This is just a post to sum up on my experience of the Biennale. I went for the biennale twice, once when it first opened and the second time on the last day before the uninstallation.
The first time I went, I hated it. It was public unfriendly. The programme book was so thick. The works in 8Q were incredibly dry. The whole idea of dividing the exhibition into different subsections only served to upset me even more, being a fragmented strategy to keep me in the museum to boggle or bore my mind out. Jessica and I were so uninspired I swore to her I will get to the bottom of this and figure out this Biennale.
And so I did. I went back for the tour on the last day and I would say it did help a little bit. I enjoyed the works better because the tour guide was explaining the smaller details and giving a structure on how each artist saw their particular work to be a mirror or the world. For example, there was this work by Eddy Susanto using ink on canvas. From far, it just seemed to be an ordinary painting with Indian/Indonesian influences. But with the guide, we were encouraged to go closer and see the work. We later found out that the outlines are actually in Javanese script, and later the script changes to reflect other parts of the region that the Panji cycle had been circulated.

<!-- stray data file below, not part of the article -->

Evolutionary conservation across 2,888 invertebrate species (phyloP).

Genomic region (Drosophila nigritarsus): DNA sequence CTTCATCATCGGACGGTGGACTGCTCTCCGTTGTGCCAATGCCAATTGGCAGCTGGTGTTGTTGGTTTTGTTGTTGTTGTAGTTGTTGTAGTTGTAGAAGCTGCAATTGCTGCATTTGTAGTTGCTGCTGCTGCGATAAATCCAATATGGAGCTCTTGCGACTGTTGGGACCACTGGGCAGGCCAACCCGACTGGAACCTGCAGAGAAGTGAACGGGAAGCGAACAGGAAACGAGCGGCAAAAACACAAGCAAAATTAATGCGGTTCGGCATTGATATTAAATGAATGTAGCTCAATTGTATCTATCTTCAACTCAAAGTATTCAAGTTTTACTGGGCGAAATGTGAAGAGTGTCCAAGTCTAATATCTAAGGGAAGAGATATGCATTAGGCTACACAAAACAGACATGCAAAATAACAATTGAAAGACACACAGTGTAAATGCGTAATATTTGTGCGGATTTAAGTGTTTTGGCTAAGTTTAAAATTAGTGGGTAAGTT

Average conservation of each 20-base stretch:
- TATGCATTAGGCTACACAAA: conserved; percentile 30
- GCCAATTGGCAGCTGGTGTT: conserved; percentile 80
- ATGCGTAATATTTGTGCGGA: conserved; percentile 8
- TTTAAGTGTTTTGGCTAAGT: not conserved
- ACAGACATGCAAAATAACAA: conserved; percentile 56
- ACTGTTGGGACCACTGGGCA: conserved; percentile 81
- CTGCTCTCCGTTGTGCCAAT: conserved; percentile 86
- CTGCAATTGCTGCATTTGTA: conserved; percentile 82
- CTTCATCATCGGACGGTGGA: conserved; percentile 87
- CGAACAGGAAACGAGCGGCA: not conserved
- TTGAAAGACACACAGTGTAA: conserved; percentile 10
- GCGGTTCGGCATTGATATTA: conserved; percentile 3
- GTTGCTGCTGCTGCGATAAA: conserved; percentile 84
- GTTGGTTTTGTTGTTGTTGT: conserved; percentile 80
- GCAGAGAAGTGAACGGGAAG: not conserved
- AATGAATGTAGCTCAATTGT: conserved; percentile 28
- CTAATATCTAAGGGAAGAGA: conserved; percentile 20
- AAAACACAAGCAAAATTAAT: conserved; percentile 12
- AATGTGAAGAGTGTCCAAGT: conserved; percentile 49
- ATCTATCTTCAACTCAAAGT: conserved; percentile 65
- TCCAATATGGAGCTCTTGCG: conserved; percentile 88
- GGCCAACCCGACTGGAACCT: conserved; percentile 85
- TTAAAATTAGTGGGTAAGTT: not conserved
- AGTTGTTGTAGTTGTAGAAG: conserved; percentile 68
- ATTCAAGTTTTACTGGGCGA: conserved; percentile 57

At the end of my tour, I felt that maybe the biennale was not that bad after all, as bored as I was. My initial questions still remain, who are the target audience of the biennale, what it wanted people to take away from, and how successful do they think they are at bringing their message across?
For one thing, I’m sure people my age are going there to just look at the works on face level and take photographs for their Instagram while Jessica and I break our heads trying to make sense of this exhibition to feed our hungry souls.